The greenback continued to flirt with bear market territory on Friday, with non-farm payrolls failing to inspire investor confidence the US economy is on the straight and narrow. The much anticipated US Non-farm payrolls showed the US economy lost 131,000 jobs in July - far worse than the estimated decline of 65,000. Although the headline figure reflects the shedding of 143,000 government jobs, private payrolls also undershot estimates recording 71,000 Jobs created in July against an expected gain of 83,000. Not helping the cause was a revision the June reading to show 221,000 job losses against the originally reported 125,000.

The US dollar index which measures the value of the US dollar against 6 major counterparts continued to retreat on Friday, finishing lower for the 9th consecutive week. The greenback is now flirting dangerously with bear market territory with the US dollar index dropping 9 percent from its highs two months ago.

The fortunes of the greenback are not looking great, considering its appeal as a safety-play have seemingly all but slipped away - global investors now consider the US the greater of two evils against the European economy. It’s now clear, signs of strength in European and the subsequent perceived deterioration of the US economy has mark the return of true market fundamentals for the greenback, rather than a surge to the safety of the USD in times of adversity.

Meanwhile a stronger greenback will be contingent on either signs of the recovery gathering pace or notable deterioration elsewhere which may switch the balance of risk back in favour of the US dollar. Perhaps the best indication on how investors viewed the latest payroll numbers was USD/JPY activity which took a big hit in the ensuing minutes of the release. Japanese Yen traders are now watching in anticipation for the BoJ policy meeting to take place this week which will no doubt induce another round of speculation of whether the BoJ will intervene and take steps to weaken the Japanese Yen. Whilst adversity persists in the states, the fortunes of the Yen are looking quite strong which doesn’t bode well for Japan’s hope for an export fuelled recovery. The Yen’s safe haven appeal is threatening to take the USD/JPY pair to 15 year lows (currently at 8 month lows) and its only saving grace is the threat of intervention from the BOJ.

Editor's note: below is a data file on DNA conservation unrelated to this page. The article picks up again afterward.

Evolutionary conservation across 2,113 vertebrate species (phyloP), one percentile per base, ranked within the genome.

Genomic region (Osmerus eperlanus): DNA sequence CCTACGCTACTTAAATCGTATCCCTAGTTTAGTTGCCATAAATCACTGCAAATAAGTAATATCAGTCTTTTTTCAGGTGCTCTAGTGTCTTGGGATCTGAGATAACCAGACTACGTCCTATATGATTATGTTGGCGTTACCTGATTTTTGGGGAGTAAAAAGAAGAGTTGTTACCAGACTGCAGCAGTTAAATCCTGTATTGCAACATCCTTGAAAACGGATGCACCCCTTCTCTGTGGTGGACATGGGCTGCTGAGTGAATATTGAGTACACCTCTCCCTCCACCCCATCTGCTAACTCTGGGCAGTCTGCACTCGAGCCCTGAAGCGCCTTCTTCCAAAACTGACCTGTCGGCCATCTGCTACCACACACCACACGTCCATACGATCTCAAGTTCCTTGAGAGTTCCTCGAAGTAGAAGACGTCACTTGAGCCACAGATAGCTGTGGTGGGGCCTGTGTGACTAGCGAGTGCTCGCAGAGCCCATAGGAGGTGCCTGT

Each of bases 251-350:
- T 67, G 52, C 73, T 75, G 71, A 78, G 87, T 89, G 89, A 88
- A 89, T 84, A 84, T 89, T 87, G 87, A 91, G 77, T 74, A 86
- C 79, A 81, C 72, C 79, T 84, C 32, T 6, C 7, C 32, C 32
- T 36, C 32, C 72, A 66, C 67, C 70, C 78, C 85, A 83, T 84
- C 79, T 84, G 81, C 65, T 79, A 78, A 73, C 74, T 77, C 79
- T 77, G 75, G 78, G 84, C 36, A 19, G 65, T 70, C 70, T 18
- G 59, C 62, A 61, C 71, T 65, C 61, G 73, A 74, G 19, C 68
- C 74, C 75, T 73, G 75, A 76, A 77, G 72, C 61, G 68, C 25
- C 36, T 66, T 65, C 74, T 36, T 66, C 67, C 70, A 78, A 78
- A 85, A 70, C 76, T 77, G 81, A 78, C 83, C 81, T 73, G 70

Locally, with the RBA looking like they will sit on the interest rate sidelines for the near term, a continuance of stronger local growth indicators and a bias for further interest rate hikes in the future may act as a temporary floor on the Aussie dollar. This however doesn’t mean we are headed to parity. Friday’s move higher against the greenback was by default – this was about USD weakness not necessarily Aussie dollar strength. Although the USD’s appeal as a safety play remains cloudy we will more than likely see Aussie dollar activity continue its relationship with investor sentiment – with which we can look to US stocks as a good barometer.

This week we have a number of second tier reports being released with Home loan data, NAB business conditions and consumer confidence data from Westpac. The focal point will be employment data which is predicted to show the Australian economy created 20,000 new jobs in July against a previous 45,900. China is also set to release a host of economic figures this week including CPI, Industrial production and Retail sales which will no doubt sway sentiment into how markets perceive China’s growth outlook. At the time of writing the Aussie dollar is buying 91.75 US cents.